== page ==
Google Custom SearchThis is feature allows you to search the site. (Privacy Policy)
    Google MapsSome articles have Google Maps embedded in them. (Privacy Policy)
    Google ChartsThis is used to display charts and graphs on articles and the author center. (Privacy Policy)
    Google AdSense Host APIThis service allows you to sign up for or associate a Google AdSense account with HubPages, so that you can earn money from ads on your articles. No data is shared unless you engage with this feature. (Privacy Policy)
    Google YouTubeSome articles have YouTube videos embedded in them. (Privacy Policy)
    VimeoSome articles have Vimeo videos embedded in them. (Privacy Policy)
    PaypalThis is used for a registered author who enrolls in the HubPages Earnings program and requests to be paid via PayPal. No data is shared with Paypal unless you engage with this feature. (Privacy Policy)
    Facebook LoginYou can use this to streamline signing up for, or signing in to your Hubpages account. No data is shared with Facebook unless you engage with this feature. (Privacy Policy)
    MavenThis supports the Maven widget and search functionality. (Privacy Policy)
    Google AdSenseThis is an ad network. (Privacy Policy)
    Google DoubleClickGoogle provides ad serving technology and runs an ad network. (Privacy Policy)
    Index ExchangeThis is an ad network. (Privacy Policy)
    SovrnThis is an ad network. (Privacy Policy)
    Facebook AdsThis is an ad network. (Privacy Policy)
    Amazon Unified Ad MarketplaceThis is an ad network. (Privacy Policy)
    AppNexusThis is an ad network. (Privacy Policy)
    OpenxThis is an ad network. (Privacy Policy)
    Rubicon ProjectThis is an ad network. (Privacy Policy)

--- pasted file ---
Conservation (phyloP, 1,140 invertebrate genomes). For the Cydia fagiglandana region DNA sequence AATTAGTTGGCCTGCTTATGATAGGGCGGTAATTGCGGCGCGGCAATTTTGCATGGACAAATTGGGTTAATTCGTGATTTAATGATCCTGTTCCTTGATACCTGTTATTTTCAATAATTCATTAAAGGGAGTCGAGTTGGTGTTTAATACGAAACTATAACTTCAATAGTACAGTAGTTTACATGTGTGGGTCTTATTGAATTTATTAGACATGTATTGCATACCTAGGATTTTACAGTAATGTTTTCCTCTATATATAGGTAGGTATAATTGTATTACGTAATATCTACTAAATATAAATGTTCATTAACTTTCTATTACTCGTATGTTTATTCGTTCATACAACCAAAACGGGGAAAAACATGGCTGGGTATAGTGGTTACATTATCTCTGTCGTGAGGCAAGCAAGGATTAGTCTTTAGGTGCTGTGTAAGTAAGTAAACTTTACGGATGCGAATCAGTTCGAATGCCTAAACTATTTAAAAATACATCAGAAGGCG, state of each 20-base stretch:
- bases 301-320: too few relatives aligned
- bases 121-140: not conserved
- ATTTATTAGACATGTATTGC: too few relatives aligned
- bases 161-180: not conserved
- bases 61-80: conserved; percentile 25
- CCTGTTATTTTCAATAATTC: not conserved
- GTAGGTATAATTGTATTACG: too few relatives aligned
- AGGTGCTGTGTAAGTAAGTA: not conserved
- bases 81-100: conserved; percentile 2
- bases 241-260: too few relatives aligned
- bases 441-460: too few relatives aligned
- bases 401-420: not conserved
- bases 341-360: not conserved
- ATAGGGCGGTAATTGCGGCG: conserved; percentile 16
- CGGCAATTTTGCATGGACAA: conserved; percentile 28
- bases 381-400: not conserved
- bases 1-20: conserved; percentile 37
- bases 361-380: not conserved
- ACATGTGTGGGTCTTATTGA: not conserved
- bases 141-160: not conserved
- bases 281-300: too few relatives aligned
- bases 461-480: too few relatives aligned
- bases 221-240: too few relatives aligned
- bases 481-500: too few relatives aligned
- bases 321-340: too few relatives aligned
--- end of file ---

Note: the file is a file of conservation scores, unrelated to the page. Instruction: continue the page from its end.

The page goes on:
TripleLiftThis is an ad network. (Privacy Policy)
    Say MediaWe partner with Say Media to deliver ad campaigns on our sites. (Privacy Policy)
    Remarketing PixelsWe may use remarketing pixels from advertising networks such as Google AdWords, Bing Ads, and Facebook in order to advertise the HubPages Service to people that have visited our sites.
    Conversion Tracking PixelsWe may use conversion tracking pixels from advertising networks such as Google AdWords, Bing Ads, and Facebook in order to identify when an advertisement has successfully resulted in the desired action, such as signing up for the HubPages Service or publishing an article on the HubPages Service.
    Author Google AnalyticsThis is used to provide traffic data and reports to the authors of articles on the HubPages Service. (Privacy Policy)
    ComscoreComScore is a media measurement and analytics company providing marketing data and analytics to enterprises, media and advertising agencies, and publishers. Non-consent will result in ComScore only processing obfuscated personal data. (Privacy Policy)
    Amazon Tracking PixelSome articles display amazon products as part of the Amazon Affiliate program, this pixel provides traffic statistics for those products (Privacy Policy)
    ClickscoThis is a data management platform studying reader behavior (Privacy Policy)